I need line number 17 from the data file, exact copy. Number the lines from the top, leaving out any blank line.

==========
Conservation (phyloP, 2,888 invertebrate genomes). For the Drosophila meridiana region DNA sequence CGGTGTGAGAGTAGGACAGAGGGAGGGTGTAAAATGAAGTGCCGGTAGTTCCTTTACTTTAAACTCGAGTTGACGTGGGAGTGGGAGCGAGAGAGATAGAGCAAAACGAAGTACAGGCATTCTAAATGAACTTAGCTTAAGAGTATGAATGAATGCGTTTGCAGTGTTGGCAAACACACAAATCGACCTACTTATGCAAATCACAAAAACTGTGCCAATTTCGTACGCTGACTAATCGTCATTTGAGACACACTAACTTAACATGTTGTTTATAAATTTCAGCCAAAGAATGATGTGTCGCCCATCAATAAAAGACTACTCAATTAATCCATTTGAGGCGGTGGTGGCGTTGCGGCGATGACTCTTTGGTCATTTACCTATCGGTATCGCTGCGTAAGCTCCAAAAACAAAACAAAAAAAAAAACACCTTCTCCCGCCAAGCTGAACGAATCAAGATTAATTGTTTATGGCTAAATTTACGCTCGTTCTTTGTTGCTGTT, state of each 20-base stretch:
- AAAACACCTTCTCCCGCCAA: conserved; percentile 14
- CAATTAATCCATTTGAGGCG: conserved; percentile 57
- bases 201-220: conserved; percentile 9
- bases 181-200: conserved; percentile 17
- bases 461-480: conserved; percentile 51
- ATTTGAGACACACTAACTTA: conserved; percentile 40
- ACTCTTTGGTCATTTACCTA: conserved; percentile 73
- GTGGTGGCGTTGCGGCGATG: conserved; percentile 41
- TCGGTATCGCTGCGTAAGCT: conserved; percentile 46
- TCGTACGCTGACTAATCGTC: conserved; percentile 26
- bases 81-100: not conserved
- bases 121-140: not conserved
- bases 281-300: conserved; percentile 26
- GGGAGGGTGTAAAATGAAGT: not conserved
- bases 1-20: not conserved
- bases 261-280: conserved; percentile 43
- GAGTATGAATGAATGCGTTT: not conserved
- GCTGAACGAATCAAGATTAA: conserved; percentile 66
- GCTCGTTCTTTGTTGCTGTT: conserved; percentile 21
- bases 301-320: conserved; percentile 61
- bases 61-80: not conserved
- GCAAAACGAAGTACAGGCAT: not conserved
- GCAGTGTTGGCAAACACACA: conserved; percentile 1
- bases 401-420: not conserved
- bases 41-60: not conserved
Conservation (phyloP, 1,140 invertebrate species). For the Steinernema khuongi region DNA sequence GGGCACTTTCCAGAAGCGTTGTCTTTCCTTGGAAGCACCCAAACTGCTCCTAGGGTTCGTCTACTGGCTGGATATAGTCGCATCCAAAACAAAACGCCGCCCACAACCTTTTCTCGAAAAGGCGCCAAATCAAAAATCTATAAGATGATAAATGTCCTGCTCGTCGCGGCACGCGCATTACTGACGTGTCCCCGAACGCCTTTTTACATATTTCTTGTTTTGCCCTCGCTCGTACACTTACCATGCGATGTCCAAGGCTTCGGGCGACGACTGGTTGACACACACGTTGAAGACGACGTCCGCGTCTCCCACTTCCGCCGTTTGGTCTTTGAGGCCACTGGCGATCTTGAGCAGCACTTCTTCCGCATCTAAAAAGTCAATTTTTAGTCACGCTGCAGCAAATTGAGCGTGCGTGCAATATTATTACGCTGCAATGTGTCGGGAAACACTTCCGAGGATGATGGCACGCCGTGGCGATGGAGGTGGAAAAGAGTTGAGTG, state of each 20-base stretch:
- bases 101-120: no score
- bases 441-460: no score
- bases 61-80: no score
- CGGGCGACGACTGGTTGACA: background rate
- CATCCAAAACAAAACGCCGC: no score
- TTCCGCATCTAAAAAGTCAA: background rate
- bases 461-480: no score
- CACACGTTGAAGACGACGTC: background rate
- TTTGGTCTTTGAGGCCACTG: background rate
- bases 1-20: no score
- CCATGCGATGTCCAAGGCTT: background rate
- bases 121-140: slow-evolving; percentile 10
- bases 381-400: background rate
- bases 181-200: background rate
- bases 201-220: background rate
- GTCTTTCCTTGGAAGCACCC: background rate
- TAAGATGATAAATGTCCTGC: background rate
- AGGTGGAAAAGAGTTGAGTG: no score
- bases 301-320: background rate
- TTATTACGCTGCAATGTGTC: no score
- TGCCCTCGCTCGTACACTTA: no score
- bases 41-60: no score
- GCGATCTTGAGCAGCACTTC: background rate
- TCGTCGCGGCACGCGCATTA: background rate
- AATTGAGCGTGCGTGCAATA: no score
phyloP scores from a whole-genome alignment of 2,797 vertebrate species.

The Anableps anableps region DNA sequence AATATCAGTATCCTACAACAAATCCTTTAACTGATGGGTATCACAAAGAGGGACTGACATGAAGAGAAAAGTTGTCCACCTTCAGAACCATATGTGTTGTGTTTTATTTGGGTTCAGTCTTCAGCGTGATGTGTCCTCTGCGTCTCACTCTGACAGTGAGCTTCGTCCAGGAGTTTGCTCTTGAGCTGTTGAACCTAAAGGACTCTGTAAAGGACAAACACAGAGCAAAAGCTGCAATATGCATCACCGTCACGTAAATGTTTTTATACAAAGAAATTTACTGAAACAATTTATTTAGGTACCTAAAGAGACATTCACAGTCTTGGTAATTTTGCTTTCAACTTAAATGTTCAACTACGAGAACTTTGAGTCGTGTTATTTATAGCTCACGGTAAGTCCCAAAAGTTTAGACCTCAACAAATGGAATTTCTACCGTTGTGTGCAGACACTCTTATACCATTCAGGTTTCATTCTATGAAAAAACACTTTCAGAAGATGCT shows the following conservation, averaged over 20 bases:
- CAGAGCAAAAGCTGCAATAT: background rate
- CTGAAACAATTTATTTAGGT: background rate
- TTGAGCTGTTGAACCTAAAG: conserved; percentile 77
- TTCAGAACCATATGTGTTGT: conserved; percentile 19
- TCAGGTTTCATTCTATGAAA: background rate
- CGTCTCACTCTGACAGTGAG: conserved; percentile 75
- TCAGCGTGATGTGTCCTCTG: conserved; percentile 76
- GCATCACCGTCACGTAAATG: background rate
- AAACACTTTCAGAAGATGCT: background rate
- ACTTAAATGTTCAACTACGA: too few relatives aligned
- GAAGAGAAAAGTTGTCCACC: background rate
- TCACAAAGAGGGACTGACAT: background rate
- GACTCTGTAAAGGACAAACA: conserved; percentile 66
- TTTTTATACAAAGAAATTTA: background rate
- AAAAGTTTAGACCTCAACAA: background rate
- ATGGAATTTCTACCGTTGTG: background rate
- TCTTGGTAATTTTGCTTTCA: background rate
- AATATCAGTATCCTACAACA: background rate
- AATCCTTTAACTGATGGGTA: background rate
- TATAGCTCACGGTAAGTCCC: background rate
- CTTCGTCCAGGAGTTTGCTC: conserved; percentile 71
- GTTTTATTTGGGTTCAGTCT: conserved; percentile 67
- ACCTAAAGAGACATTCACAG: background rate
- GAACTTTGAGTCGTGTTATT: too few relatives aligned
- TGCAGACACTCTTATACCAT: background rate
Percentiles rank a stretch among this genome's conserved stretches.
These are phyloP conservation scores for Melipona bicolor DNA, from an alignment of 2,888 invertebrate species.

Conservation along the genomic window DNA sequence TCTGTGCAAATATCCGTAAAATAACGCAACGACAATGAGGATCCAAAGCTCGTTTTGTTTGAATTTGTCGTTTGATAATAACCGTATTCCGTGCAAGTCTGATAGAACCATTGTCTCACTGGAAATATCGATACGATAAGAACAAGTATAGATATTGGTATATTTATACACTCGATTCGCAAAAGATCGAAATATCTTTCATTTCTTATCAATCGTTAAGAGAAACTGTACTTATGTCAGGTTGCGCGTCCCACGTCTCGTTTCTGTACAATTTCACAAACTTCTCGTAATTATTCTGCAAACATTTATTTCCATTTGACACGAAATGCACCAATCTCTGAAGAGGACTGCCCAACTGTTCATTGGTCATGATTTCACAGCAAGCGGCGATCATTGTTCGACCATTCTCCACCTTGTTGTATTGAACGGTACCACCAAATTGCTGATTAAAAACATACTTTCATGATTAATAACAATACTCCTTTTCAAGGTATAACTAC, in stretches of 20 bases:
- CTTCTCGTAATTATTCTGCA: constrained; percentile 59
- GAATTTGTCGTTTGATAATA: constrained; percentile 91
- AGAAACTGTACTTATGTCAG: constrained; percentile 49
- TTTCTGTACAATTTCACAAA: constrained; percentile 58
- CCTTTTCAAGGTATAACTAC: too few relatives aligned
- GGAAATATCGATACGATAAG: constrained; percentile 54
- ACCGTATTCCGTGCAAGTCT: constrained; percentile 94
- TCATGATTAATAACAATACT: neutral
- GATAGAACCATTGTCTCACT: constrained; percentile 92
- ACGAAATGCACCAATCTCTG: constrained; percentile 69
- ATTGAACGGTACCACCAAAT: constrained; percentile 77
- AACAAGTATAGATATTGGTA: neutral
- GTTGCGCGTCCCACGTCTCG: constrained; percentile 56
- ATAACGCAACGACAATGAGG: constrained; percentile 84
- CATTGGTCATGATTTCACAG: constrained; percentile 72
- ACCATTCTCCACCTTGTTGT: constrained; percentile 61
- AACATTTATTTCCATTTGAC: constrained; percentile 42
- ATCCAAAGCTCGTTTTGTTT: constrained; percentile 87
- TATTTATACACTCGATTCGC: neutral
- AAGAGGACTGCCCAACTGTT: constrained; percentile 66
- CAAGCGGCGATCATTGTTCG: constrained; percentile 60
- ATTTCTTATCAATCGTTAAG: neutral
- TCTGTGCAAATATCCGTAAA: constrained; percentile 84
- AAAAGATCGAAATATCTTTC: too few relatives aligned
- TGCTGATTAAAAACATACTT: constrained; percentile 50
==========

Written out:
- bases 261-280: conserved; percentile 43